Website of poet Elizabeth Rimmer

The Territory of Summer

This is no longer the territory of rain – at least for now. There hasn’t been a summer like this since about August 1994 – which is when I wrote a journal post that became this:

Sunlight hits a blow to the head,
and the sky is molten, carved
by the screaming flight of swifts
round the steaming tenements.

The local weather service says this (30.5º) is the hottest temperature on record for the area. It’s rather pleasant so far. In our north-facing stone house I can wear a sleevelss dress in comfort, and the garden is flourishing though the tomatoes in the greenhouse need much more watering than I was expecting.

The birds have done well too – fledged brrods of sparrows and starlings, blackbirds wrens, bluetits and great tits, and more swallows, swifts and housemartins than I remember for years. The black backed gulls have dispersed, but they are still about, and the black-headed gulls have taken full advantage of their diminished impact. There aren’t any chiffchaffs resident, however, and lapwing numbers – never high at the best of times, are tragically low.

On the other hand, bats, moths and butterflies have done very well, and there are plenty of small insects crashing into windscreens as we drive, as there used to be. I’ve seen more hares this spring than ever, in a field across the river, and two weeks ago there were three deer in the long reeds on the bank. One of them saw me watching and stared at me for a while, before apparently realising that I couldn’t reach her across the water, and going back to browsing, disappearing so completely that only the twitch of her brown ears helped me to see her at all. Last week, however, construction work began on a building site nearby, and the pile driving was too much for them.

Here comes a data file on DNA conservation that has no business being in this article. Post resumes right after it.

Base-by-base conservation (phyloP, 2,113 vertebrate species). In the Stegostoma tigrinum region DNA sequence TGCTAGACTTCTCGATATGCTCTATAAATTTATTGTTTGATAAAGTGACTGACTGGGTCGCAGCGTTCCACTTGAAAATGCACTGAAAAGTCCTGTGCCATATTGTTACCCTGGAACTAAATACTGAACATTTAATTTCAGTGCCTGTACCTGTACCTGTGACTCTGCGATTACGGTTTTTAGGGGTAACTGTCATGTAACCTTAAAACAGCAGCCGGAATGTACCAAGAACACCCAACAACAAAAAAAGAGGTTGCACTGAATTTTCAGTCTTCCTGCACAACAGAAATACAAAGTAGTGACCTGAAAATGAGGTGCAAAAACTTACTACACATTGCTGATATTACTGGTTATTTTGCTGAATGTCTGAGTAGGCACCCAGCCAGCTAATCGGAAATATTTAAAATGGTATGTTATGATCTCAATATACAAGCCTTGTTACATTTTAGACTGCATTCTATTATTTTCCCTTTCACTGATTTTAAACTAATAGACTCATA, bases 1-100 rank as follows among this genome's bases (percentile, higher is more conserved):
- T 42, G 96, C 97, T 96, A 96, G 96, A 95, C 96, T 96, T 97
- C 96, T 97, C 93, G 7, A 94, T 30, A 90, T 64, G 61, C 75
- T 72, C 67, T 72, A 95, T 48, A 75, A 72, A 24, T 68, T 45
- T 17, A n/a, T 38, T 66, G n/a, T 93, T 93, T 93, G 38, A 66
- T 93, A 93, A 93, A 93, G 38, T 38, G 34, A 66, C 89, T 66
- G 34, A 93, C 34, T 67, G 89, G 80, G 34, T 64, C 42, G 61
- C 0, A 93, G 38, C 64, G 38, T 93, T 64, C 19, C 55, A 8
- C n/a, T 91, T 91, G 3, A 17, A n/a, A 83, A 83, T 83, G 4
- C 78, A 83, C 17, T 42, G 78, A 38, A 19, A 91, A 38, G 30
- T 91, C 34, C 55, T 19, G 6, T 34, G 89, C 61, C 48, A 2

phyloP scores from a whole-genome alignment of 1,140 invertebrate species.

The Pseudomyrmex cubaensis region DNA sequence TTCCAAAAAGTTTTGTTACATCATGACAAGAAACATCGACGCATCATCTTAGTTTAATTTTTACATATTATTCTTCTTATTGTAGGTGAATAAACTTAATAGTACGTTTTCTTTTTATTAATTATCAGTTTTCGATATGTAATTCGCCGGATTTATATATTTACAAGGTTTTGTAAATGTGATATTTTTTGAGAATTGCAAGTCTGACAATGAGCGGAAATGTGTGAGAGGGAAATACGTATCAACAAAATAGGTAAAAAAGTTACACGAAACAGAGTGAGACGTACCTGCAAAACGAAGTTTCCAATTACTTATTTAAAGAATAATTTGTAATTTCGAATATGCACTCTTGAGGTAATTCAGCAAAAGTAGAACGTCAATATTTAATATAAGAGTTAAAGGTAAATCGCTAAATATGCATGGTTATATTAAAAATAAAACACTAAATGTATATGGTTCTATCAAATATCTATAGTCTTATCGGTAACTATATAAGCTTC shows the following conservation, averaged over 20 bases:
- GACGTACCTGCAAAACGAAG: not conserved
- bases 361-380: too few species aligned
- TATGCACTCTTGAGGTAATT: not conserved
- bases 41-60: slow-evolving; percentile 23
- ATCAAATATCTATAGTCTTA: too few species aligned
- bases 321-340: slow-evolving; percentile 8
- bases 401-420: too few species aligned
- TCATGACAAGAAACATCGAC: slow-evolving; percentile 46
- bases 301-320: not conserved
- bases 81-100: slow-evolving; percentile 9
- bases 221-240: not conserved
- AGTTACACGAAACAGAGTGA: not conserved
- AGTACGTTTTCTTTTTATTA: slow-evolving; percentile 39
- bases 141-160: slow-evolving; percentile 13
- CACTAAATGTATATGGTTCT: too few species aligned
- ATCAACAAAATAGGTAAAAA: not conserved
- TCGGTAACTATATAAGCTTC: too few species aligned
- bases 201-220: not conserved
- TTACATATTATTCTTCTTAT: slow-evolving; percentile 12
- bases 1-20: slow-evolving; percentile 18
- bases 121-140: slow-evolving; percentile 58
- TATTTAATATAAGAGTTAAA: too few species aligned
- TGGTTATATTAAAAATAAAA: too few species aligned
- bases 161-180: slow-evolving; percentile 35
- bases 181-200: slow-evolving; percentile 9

I have been solar dyeing in this hot weather, and got some good yellows from leaves, which I will photograph when they are dry. I’ve harvested gooseberries and blackcurrants too, chopped a lot of mint for the freezer, and steeped some ladysmantle in oil to make a skin balm. It’s a busy time of year, but we need a break, and there will be a pause in the blog until after we come back from holiday.

Enjoy the weather!






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